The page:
• Unit 1 : There is part of the presumed structure still standing beside the railway goods yard sidings, at the southeast end of the Platform Group, convenient for coal deliveries. Most of the structure was demolished years ago, so it will be difficult without further knowledge to determine what kind of boilers were present. The structure is a two to three storey structure with a central wall, and to its southeast a smaller annexe with four low rectangular concrete plinths. It is not clear what function these had.

Directly across the former Goods Yard from the Unit 2 Boiler House there is a brick-built substation. A similar guitted building stands opposite the Unit 1 Boiler House. It is suspected that original designs may have included some kind of generation station, but that the presence of a nearby hydro-electric scheme made this unnecessary.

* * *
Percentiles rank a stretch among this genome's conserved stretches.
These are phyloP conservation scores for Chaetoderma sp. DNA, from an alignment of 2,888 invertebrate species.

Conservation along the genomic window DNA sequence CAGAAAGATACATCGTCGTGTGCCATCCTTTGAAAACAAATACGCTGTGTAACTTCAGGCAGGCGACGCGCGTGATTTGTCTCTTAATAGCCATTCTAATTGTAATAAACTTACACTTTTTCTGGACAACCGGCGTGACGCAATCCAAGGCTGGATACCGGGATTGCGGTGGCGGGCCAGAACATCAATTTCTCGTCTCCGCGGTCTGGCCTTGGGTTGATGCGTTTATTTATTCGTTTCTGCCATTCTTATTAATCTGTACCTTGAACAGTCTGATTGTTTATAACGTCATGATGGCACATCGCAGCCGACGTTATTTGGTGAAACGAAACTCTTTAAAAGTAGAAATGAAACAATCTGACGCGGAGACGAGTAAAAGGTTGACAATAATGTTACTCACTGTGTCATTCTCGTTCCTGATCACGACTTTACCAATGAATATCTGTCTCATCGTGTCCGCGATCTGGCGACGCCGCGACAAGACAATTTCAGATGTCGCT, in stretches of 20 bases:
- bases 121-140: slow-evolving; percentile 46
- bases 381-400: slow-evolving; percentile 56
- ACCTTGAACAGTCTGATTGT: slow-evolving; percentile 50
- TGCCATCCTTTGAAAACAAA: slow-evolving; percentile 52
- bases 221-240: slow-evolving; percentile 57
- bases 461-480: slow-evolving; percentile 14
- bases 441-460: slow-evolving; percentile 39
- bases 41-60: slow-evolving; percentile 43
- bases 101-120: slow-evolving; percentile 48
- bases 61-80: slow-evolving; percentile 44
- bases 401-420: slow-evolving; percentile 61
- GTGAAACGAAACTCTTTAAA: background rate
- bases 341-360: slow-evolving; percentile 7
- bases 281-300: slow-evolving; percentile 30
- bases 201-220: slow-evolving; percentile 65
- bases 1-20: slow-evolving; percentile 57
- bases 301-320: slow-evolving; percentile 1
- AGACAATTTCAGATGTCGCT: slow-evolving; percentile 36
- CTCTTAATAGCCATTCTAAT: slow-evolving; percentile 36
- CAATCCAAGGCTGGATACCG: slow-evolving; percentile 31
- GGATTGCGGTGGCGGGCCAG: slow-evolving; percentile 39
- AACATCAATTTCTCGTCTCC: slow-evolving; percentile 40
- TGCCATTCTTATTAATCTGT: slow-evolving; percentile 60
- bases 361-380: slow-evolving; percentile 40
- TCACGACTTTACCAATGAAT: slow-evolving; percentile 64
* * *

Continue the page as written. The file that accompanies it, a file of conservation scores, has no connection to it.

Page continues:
Pipe Runs and Supports :

Hundreds of heavy concrete supports and bases stand like lamp-standards in the marshlands and elsewhere. At intervals, there are small groupings which may be for valve units or units to separate any water condensed from the steam. Mapping the pipe runs will be a task for the future, possibly best done together with air photography.

Conclusions :

Although not the most dramatic part of the works, the Boiler Houses were nevertheless the source of heat without which the whole scheme would never have worked. Resolving the pipe runs and the other linkages will throw light on the state of art of industrial steam power during the early 1940s. Britain's survival in the Second World War depended on its coal mining industry to an extent that would appear unimaginable to most people alive today.

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© 2006 Richard Edkins, Dalbeattie Internet.